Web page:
The Webcomic Overlook #61: F Chords
Can Kristofer Straub ever do wrong?
This is one of the many questions the webcomic community often ponders. It probably ranks somewhere under “Who’s sexier: Hannelore or Faye?” and somewhere above “Is the hatted man a white knight or a creepy little stalker?” Yes, webcomic people are weird like that.
It helps that Straub himself seems incredibly likable… the George Plimpton of webcomics, if you will. Just listen to a Webcomic Weekly podcast some time. Scott Kurtz is the sarcastic yet sassy moderator-type, Brad Guigar comes off as a goofy old uncle with a fondness for the hooch, and Dave Kellett seems like a quick-witted weisenheimer with a pop-culture dictionary. But Kris Straub? He’s absolutely suave.
He’s the epitome of a cool nerd, the kind of guy who can share his opinions of DS9’s Dominion War at the local ComiCon and, instead of exuding the graces of a misanthropic basement dweller, comes off as an interesting, multi-faceted individual with a sparkling personality. Oh, sure, he’s also the kind of guy who’s taking home the cute cosplayer dressed up as Fran from FFXII that you’ve been working up the nerve to talk to all evening. But you’d be totally cool with it, because, deep down inside, you know she’s going home with the better man … and you, too, are more than a little gripped by a stifling man crush.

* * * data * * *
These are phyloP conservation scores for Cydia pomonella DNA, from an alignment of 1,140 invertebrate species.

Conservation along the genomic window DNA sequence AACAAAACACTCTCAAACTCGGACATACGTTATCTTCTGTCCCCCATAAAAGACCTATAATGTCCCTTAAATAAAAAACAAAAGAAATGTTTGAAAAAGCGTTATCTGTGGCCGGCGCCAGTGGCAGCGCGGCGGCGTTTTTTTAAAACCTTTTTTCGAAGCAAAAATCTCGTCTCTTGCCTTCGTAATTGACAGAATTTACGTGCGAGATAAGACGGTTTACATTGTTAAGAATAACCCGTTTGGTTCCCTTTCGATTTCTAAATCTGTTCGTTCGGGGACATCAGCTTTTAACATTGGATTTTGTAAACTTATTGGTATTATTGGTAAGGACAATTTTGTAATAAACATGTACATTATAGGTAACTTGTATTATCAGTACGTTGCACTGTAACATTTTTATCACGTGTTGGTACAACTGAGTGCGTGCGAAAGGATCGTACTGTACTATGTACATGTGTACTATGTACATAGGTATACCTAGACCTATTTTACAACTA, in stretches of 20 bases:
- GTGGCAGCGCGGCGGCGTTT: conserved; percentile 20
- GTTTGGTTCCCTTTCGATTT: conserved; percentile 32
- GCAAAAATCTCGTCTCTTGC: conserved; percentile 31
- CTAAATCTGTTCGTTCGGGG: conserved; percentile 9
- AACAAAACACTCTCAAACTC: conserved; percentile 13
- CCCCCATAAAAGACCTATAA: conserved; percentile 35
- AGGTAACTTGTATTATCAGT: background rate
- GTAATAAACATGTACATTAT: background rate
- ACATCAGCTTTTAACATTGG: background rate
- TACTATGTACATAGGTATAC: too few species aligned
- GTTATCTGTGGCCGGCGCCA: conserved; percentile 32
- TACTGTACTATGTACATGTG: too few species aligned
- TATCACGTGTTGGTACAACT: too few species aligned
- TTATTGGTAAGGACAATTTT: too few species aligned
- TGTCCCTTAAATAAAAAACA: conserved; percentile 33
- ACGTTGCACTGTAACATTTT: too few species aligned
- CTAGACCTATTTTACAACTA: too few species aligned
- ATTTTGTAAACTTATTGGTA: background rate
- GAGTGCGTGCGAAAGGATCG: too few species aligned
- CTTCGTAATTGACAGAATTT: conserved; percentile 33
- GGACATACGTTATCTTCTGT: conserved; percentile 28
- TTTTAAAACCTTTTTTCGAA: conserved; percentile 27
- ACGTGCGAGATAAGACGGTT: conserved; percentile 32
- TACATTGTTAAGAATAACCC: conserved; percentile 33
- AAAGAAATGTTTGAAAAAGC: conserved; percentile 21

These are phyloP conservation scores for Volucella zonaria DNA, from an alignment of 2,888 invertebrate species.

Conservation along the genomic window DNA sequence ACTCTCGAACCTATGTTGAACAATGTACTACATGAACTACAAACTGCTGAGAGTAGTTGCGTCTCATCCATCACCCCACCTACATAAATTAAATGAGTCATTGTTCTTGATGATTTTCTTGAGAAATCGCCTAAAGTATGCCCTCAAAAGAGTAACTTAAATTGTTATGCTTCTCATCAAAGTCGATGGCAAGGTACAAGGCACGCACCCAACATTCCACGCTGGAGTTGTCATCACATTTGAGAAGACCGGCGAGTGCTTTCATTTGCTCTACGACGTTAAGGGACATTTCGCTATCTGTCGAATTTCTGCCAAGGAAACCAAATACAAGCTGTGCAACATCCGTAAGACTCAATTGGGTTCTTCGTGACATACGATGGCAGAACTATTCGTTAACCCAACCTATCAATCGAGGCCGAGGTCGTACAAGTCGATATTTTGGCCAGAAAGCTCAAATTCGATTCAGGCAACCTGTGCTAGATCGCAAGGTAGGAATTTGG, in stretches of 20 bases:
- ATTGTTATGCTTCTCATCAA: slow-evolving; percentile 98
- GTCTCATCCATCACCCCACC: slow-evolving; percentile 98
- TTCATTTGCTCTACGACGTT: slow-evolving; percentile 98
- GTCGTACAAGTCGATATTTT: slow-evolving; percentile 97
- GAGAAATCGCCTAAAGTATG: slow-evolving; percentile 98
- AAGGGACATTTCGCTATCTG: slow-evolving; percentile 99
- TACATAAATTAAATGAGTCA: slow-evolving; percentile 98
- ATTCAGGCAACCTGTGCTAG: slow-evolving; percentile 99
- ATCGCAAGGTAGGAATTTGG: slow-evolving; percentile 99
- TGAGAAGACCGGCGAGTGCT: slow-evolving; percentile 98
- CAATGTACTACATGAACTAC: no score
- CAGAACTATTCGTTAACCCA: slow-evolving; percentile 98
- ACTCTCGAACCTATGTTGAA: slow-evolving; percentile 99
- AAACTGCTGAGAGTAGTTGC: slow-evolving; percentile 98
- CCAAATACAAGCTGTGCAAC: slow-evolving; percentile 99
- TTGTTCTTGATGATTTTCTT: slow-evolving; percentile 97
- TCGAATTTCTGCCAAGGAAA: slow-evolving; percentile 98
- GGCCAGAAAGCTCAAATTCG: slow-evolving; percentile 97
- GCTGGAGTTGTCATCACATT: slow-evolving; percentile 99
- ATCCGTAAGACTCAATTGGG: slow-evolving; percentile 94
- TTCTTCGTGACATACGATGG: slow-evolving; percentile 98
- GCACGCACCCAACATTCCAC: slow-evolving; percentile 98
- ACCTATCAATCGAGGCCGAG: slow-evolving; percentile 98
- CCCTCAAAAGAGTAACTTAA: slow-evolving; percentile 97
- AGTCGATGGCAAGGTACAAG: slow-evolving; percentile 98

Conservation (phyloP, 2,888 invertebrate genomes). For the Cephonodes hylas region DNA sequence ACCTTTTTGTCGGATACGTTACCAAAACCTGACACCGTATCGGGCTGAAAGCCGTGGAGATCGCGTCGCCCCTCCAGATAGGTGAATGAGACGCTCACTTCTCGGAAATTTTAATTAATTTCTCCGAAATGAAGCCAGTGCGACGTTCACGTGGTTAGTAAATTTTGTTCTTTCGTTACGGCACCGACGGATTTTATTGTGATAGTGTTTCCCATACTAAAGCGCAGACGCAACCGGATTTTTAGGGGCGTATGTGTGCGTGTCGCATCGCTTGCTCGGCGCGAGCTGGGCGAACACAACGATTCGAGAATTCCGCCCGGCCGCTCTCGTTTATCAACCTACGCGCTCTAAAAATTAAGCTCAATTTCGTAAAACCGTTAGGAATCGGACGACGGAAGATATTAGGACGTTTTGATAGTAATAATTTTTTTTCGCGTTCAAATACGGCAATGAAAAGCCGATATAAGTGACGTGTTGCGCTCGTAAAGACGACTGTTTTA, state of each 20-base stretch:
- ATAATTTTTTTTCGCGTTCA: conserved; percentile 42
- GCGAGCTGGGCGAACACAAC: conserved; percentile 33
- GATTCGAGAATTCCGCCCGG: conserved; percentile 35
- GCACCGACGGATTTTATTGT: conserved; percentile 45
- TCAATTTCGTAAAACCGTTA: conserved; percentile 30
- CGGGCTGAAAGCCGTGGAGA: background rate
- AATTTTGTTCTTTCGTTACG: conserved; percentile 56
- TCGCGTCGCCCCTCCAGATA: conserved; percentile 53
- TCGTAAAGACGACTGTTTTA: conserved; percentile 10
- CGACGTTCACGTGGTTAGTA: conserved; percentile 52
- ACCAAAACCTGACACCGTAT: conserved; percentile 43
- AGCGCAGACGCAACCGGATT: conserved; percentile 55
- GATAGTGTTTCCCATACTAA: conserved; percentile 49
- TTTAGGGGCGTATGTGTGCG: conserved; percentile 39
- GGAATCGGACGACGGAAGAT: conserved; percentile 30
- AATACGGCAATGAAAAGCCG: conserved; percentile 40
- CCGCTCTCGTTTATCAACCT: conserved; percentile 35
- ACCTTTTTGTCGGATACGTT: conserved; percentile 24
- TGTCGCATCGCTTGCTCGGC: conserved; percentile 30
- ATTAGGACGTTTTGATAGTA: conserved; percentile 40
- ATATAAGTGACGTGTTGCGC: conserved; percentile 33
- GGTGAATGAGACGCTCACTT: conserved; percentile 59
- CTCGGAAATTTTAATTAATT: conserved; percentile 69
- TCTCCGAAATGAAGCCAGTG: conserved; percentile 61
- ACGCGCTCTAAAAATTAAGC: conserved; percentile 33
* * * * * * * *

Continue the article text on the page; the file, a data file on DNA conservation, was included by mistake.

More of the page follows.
With that in mind, is there any way to possibly hate Kris Straub’s latest project, the mostly black-and-white webcomic, F Chords? The comic was only launched July 2008, yet shortly into its run fans were already gushing about it like some squealing fangirls at the premiere of Twilight. I mean, look at these positive notices from Lore Sjoberg. And Justin Lowmaster. Mi amigo Jackson at This Week in Webcomics.